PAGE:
Lives in the Yiddish Theatre


Sam Blumstein\

Born in 1900 in Pietrkow, Poland, to well-to-do parents. His father had, as a musician, played in the orchestra of Zandberg's Yiddish theatre in Lodz. As a young student B. studied music with the well-known musician Ignatz Gruzhnitskovitsh, and concentrated on playing the piano. 1919 he joined the Polish army, and two years later deserted and fled to Galicia, where in Peremyšl (then a free city) entered into the local Yiddish theatre as a pianist, which was under the direction of Ebell. There he found himself with the late well-known comic Max Bozyk (also a deserter of the Pilsudski's army), and between the two of them there developed a very intimate friendship, and together they played in various troupes, among them with Karol Zimbalist and Regina Zucker, where Blumstein was the conductor and pianist, and in Norbert Glimer's operetta theatre.

Evidently, he was, as a deserter, visited by the secret police, and he fled to Paris in 1931, where he acted under the direction of Lachtiger, and from there he immigrated in 1935 to America, where he played with several famous actors, such as Aaron Lebedeff and Jennie Goldstein, performing with the orchestras in the Yiddish thetres of Chicago, Detroit, Boston and Philadelphia. In 1947 B. married the actress Stella Schulman, and since then they have acted together in various theatres in the provinces of America and Canada. He went on a tour with the Yiddish National Arbeter Farband (Jewish National Workers Alliance), with Dzigan-Schuchmacher, then with Ben Bonus, Mina Bern, Benzion Witler, Shifra Lerer, Max and Reizl Bozyk, and was the musical director


in Miami Beach, Sarasota Spring, participating in the offerings of Herman Yablokoff and Bella Mysell, and ended by playing under his friend Max Bozyk's direction in the "Educational Alliance." B. wrote many numbers for the operettas, which he had conducted or only played on the piano.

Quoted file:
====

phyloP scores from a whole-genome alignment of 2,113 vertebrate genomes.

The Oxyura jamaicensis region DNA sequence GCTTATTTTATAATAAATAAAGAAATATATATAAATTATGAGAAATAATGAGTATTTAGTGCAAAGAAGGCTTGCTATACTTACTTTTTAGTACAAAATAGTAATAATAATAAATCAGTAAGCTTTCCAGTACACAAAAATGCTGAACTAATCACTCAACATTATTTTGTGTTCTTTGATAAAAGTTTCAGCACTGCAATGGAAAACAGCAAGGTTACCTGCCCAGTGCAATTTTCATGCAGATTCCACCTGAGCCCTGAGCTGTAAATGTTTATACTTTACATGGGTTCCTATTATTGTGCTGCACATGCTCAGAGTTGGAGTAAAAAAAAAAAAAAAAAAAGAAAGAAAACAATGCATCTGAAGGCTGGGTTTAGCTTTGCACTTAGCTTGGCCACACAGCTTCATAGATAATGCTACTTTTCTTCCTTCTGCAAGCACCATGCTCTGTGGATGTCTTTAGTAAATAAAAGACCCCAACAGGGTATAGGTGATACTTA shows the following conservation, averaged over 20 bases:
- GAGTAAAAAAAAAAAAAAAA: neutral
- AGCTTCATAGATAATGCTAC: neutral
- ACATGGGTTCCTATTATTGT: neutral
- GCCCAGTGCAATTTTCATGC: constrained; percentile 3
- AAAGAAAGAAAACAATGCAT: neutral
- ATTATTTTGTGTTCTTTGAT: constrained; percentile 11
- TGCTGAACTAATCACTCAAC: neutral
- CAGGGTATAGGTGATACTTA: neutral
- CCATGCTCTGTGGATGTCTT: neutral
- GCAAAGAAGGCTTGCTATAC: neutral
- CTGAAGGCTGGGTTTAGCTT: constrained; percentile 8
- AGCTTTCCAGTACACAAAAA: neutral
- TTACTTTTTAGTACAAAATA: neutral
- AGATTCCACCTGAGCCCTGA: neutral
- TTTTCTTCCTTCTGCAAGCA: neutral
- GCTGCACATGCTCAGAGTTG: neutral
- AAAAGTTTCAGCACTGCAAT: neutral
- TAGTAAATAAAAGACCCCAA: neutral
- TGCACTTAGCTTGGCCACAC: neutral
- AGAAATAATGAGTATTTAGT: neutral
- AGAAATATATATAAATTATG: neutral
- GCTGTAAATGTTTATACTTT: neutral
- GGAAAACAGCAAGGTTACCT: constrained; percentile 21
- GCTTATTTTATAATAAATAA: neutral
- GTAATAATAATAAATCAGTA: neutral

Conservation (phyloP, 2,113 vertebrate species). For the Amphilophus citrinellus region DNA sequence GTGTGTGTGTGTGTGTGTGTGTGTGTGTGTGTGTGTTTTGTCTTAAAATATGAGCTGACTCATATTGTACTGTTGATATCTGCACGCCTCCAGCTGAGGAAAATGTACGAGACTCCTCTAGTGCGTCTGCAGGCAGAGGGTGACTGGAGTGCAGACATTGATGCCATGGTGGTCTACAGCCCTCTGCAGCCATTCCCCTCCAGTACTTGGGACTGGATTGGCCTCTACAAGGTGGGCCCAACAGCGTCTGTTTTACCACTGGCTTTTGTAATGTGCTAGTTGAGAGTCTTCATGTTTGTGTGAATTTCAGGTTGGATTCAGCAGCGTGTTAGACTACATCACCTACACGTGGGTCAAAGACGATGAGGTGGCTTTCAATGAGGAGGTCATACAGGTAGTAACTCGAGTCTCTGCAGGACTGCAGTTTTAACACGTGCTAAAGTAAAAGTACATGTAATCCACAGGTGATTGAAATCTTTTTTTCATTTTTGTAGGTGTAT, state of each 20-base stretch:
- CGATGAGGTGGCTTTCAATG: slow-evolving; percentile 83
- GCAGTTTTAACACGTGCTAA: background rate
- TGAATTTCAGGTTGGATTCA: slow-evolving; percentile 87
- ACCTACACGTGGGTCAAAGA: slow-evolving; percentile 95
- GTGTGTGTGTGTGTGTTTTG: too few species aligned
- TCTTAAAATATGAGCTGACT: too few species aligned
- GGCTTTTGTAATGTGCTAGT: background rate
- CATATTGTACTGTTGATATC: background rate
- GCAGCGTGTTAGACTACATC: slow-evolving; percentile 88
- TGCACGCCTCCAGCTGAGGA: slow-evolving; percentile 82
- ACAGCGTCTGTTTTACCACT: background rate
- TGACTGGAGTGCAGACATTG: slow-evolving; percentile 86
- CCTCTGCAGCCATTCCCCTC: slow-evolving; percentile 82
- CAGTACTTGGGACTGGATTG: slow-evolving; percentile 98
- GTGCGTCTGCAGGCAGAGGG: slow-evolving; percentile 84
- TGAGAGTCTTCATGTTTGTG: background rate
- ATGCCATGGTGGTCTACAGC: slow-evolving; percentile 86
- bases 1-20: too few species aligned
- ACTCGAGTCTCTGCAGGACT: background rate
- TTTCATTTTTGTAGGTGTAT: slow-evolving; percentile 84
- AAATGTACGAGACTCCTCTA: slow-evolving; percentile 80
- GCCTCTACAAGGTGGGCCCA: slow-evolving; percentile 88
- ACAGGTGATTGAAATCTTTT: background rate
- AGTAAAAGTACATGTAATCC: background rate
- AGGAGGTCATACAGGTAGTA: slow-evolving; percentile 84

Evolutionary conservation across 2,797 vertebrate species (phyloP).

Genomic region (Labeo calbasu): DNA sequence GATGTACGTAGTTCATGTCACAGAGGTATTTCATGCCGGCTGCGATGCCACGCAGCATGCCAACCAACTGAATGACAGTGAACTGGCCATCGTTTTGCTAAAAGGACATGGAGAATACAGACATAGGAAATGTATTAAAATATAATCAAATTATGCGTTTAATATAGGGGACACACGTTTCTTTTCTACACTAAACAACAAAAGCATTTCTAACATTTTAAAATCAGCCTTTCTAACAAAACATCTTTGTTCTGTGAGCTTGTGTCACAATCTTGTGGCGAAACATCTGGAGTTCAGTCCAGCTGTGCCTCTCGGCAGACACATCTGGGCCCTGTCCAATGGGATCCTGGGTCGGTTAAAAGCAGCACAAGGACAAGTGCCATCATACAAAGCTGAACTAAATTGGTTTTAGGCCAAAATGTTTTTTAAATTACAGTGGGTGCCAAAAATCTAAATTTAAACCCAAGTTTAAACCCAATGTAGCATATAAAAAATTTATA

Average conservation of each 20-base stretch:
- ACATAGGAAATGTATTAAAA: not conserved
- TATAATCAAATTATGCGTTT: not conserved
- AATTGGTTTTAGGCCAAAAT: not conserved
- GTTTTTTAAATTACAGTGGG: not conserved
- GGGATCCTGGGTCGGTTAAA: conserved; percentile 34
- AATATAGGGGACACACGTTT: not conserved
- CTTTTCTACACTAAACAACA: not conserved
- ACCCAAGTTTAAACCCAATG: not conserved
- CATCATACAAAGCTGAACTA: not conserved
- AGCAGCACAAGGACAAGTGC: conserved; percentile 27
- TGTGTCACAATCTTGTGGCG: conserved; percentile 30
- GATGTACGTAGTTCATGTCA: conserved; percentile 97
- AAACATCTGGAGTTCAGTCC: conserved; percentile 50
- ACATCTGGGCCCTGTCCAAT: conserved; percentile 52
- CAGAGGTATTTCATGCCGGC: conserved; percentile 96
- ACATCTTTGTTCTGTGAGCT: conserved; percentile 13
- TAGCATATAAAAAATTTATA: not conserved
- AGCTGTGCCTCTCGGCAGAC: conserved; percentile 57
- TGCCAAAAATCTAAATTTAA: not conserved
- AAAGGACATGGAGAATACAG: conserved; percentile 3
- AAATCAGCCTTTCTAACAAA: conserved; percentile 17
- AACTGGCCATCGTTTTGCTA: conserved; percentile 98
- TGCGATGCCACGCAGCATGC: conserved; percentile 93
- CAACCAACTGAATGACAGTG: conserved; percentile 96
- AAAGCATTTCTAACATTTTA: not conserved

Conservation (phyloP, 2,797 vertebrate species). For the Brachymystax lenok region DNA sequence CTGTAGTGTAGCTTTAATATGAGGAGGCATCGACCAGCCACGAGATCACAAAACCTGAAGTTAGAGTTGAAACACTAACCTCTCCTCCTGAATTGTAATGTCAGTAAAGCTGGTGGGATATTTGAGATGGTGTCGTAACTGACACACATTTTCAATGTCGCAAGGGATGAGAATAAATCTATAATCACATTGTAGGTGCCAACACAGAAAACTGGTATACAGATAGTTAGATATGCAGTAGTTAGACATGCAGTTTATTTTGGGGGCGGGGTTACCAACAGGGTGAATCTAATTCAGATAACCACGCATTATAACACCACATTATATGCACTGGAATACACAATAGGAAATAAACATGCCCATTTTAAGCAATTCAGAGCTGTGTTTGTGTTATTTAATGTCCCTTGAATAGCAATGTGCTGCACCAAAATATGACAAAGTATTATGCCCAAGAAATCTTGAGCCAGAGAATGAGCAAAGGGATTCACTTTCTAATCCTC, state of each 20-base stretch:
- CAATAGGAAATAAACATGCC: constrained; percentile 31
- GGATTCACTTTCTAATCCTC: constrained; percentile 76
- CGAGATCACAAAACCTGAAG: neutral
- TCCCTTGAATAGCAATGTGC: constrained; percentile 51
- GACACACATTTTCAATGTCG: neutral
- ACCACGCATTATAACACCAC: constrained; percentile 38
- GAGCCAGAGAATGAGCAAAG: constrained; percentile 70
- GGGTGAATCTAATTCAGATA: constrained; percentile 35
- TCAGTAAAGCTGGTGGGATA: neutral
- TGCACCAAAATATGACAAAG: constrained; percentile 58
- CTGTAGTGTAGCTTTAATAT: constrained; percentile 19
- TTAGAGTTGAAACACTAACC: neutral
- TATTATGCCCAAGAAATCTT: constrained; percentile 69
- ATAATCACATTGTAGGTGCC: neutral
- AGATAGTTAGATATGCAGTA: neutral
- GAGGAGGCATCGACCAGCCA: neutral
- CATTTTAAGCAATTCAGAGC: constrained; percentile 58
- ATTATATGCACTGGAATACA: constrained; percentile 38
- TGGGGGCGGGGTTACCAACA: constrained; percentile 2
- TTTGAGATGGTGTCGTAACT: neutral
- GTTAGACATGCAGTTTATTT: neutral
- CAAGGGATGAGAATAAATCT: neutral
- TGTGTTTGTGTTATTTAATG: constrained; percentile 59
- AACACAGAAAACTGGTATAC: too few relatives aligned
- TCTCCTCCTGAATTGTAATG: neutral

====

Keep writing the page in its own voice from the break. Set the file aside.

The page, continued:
On 30 March 1968 B. passed away in N.Y., and was taken to his eternal rest in the society plot of the Yiddish Theatrical Alliance.

Max Bozyk writes about him:

"Blumstein used all the ways and means to find out the fate of his parents, who were left over in Poland. In 1946 he became aware that his brother Chaim could be found in a camp near Oswiecim. He did not cry until he brought him to America, and from him he learned that their parents happened to met their fate with the Jews who were killed in Oswiecim.

Blumstein loved Yiddish theatre very much. He was a popular member of he musical union and had trained, despite the hardships, to be in Yiddish theatre, although he received many offers to play in non-Yiddish theatres. With great love he performed with us in the musical part of the offering of Goldfaden's "Two Kuni Lemels." Lying in a hospital, he still hoped to return and work with a Yiddish theatre. Pleased with me and my wife in the day of his death, he had, with what power was left in him, barely raised his voice and spoke out: "I am going away from you forever. Say it all my friend, that I am dying with great love for Yiddish theatre, and to all my actor friends who I have in the span of years and years playing while they sang."

Sh.E. from  Max Bozyk.






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Adapted from the original Yiddish text found within the  "Lexicon of the Yiddish Theatre" by Zalmen Zylbercweig, Volume 6, page 5157.

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